European Union: European Company Statute

Last Updated: 1 October 2004
Article by Steven Turnbull

Originally published September 2004


The European Company Statute (the "Statute") creates a new form of company ("societas europaea" or "SE"), available to commercial organisations with operations in more than one member state. When the concept was first aired over 40 years ago, the objective was to develop a single form of company which would be subject to a European Community-wide company law code, rather than the laws of any single member state. This proved difficult to attain, due to disagreement between member states both as to the company laws which would apply to the SE, and the approach to employee participation. The final product of negotiations, which concluded in 2001, is therefore a "European" public company that will be registered in one member state, will be governed by the Statute in certain key areas (eg minimum capital, management structure, shareholder meetings) but otherwise subject to national laws for public companies.

Implementation of the Statute

The Statute comprises a regulation setting out the core company law framework (the "SE Regulation"), and a linked directive concerning employee involvement in SEs ("SE Employee Involvement Directive"). The SE Regulation, adopted on 8 October 2001, will have direct effect in all member states with effect from 8 October 2004. Member states will, however pass implementing legislation in order to exercise the options provided under the SE Regulation and to provide sanctions for non-compliance. The linked SE Employee Involvement Directive (to be adopted on the same date) requires implementation in each member state by national legislation. Most member states appear to be on schedule for the 8 October deadline, although some may miss it by a few months.


A SE can be formed in any of the following ways:

  • merger of two or more public companies into a SE, where at least two of the public companies are governed by the laws of different member states
  • formation of a SE holding company for two or more public or private companies, where at least two are (or have a subsidiary or branch) governed by the laws of different member states
  • formation of a "subsidiary SE"1 by two or more public or private companies, where at least two are (or have a subsidiary or branch) governed by the laws of different member states
  • transformation of a public company into a SE, if it has had a subsidiary in another member state for at least two years
  • formation of a SE as a subsidiary of another SE

Transfer of registered office

Whereas in many European jurisdictions, companies wishing to transfer their registered offices from one member state to another must undergo a costly and time-consuming liquidation process, SEs will be able to transfer their offices freely, in accordance with the principle of freedom of establishment derived from the EU Treaty. Upon transfer, the SE will become subject to the company law of the second member state, which will necessitate changes to its constitution and potentially cause uncertainty as to the rules under which it operates.

Some member states have tended to resist moves to permit the transfer of companies’ registered offices across borders, on grounds that the rights of third parties, particularly creditors, would be endangered. The SE Regulation grants member states an option to include enhanced creditor protections, such as the opportunity for creditors to demand guarantees or security, in their implementing legislation for the SE, but these protections are not included in the Statute itself.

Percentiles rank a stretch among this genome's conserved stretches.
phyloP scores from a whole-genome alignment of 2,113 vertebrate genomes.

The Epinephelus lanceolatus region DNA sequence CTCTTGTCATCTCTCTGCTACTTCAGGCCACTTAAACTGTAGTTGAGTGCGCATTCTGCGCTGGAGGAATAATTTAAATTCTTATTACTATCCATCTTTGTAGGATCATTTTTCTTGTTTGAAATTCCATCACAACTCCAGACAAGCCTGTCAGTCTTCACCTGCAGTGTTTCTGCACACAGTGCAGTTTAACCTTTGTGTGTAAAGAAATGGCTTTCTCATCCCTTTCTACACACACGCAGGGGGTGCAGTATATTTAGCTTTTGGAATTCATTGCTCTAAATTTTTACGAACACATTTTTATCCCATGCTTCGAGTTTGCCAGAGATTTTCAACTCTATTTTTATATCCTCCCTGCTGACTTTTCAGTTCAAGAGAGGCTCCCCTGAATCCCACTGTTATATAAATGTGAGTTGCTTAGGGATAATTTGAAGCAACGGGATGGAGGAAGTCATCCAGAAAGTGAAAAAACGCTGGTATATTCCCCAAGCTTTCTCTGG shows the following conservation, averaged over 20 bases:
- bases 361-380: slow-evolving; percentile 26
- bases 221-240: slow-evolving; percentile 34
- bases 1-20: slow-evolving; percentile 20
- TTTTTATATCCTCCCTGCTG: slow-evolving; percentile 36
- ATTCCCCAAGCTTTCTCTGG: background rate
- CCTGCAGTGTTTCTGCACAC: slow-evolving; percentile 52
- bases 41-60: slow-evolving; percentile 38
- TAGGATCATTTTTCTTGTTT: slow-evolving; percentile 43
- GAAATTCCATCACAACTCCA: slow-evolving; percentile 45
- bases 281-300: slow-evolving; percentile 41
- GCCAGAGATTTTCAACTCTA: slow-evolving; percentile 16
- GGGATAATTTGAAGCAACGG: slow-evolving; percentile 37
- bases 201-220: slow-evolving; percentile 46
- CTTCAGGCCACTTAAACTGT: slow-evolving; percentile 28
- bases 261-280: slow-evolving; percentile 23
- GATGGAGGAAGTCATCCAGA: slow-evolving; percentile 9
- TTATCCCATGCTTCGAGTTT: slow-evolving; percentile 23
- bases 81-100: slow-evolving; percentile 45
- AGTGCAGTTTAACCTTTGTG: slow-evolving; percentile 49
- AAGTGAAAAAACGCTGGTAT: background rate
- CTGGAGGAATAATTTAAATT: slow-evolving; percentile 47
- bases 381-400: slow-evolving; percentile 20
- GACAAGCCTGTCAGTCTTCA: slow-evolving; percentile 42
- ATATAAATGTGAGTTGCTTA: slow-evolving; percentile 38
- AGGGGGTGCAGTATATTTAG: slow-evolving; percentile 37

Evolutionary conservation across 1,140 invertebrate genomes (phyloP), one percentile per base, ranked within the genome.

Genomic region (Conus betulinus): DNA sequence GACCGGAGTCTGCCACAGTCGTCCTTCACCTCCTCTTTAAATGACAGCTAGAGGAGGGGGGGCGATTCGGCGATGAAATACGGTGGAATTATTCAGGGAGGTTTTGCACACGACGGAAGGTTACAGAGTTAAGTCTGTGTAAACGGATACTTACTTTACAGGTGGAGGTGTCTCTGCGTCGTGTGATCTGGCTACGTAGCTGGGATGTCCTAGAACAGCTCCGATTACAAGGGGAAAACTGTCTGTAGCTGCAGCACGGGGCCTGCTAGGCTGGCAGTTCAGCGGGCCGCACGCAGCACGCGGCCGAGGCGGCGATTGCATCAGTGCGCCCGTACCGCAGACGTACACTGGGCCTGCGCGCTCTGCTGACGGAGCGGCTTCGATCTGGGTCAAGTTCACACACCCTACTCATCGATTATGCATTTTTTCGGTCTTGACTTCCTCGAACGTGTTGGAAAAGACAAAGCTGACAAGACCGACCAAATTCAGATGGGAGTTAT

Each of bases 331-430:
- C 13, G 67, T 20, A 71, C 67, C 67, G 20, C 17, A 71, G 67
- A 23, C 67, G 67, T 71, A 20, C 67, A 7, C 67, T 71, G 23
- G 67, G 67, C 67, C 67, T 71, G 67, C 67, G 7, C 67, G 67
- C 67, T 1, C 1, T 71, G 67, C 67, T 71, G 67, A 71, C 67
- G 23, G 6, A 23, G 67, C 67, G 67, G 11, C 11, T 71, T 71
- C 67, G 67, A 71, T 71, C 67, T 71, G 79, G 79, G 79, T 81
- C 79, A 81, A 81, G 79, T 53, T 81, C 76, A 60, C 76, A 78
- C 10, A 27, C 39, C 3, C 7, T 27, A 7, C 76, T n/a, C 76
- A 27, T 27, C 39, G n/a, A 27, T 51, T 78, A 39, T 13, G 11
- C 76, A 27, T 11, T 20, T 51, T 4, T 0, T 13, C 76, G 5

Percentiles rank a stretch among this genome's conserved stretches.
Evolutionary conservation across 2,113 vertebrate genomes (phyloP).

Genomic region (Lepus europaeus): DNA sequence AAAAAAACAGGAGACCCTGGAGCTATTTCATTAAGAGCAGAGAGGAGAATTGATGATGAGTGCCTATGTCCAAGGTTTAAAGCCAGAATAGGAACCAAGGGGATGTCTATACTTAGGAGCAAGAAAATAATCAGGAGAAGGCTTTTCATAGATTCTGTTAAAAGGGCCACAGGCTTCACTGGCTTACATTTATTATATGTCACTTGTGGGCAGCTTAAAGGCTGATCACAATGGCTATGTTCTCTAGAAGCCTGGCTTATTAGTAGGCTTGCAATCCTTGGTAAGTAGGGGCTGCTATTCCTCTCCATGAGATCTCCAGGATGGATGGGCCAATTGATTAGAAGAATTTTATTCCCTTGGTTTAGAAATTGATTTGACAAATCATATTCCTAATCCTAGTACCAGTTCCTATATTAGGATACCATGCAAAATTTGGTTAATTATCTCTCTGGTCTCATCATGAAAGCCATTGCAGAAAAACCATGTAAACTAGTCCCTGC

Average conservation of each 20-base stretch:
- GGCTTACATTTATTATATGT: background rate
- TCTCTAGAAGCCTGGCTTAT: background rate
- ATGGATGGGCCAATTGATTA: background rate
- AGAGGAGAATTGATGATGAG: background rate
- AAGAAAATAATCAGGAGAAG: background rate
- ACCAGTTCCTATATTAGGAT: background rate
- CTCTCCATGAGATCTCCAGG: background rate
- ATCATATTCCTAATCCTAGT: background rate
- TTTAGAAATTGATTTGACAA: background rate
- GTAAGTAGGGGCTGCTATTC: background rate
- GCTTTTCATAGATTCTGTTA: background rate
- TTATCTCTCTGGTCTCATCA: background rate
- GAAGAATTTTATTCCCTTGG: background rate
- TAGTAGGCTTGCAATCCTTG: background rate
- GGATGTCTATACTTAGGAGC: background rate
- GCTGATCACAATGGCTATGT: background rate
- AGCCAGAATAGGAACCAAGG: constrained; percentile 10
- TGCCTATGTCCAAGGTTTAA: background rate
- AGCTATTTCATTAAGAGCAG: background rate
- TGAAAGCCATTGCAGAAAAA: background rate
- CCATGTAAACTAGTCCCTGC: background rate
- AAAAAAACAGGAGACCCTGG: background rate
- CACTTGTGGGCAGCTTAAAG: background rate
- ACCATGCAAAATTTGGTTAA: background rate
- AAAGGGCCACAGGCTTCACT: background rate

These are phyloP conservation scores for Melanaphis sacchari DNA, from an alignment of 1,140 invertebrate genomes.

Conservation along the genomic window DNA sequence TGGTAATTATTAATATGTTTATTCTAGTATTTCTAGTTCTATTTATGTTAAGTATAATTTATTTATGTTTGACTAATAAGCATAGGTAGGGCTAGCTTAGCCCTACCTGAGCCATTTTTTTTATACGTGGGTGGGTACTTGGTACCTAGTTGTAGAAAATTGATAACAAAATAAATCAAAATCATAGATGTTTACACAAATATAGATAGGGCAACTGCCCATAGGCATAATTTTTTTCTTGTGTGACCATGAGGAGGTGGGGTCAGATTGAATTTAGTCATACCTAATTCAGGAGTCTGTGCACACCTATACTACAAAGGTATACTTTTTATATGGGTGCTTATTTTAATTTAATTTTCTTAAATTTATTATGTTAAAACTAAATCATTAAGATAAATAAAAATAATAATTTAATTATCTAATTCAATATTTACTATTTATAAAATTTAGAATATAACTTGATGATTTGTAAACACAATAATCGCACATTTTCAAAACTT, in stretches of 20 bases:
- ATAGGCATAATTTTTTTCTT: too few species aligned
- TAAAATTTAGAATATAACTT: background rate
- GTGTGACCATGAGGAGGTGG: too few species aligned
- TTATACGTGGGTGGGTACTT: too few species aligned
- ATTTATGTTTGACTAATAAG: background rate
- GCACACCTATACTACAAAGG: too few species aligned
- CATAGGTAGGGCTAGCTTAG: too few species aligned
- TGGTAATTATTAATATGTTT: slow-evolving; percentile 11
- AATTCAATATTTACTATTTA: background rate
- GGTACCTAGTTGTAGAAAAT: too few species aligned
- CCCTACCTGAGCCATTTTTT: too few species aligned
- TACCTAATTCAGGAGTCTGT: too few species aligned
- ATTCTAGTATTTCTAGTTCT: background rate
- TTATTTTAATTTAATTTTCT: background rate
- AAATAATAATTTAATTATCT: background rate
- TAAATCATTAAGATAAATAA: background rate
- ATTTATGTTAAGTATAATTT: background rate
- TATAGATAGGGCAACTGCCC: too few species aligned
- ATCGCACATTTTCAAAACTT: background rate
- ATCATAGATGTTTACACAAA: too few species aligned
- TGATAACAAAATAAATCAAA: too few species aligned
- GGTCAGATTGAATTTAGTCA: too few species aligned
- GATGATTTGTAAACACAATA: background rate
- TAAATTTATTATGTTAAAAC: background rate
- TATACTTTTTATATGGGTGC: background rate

The proposed 14th Company Law Directive will, however, extend the principle of free transferability to all public and private companies incorporated under national legislation of member states. A public consultation on the planned proposal commenced in February 2004, and a draft Directive is expected in September 2004.

Employee participation

Employee participation in a SE is likely to be the major obstacle to acceptance of the SE as a suitable legal form for a commercial organisation. Under the SE Employee Involvement Directive, the management of a company planning to establish a SE must set up a "Special Negotiating Body" ("SNB") composed of members of the management and employees, to negotiate with a view to agreeing either (i) a specific employee involvement plan prepared and approved by management and employee representatives or (ii) that national rules2 for information/consultation/participation of employees, which are applicable in the member states where the companies involved in formation of the SE have employees, will apply to the SE. The SNB has six months (extendable to twelve) to reach a voluntary agreement; in the absence of agreement as to (i) or (ii), the default rules for information/consultation/participation of employees as set out in the Annex to the Directive shall apply. The default rules seek to ensure that the SE adopts, as a minimum, the highest level of employee participation that existed in any of the companies from which the SE was created.


There will be no EU-wide tax rules applicable to the SE. National tax rules will apply according to where the SE is tax resident and has permanent establishments. However, certain EU tax Directives are to be amended to accommodate the SE, the effect of which will be to mitigate certain national taxes:

  • The Tax Mergers Directive (90/434/EC) provides for the deferral of capital gains tax on cross-border restructurings involving any form of merger, contributions of assets, exchange of shares or division.

The Directive does not currently apply to the SE, but the Commission is working on plans to extend it to allow SEs to benefit from its provisions and to provide for the transfer of the SE’s registered office to another member state to be tax-neutral, and for a deferral of tax on the associated transfer of the SE’s permanent establishment.

  • The Interest and Royalties Directive (2003/49/EC), which provides relief from withholding tax on interest and royalty payments made between associated companies of different member states, is to be extended to the SE. In order for a company to qualify for this relief, there must be a direct 25% capital ownership relationship between the payer and payee of the royalty/interest, or the payer and payee must be directly owned as to 25% of their capital by another company resident in the EU.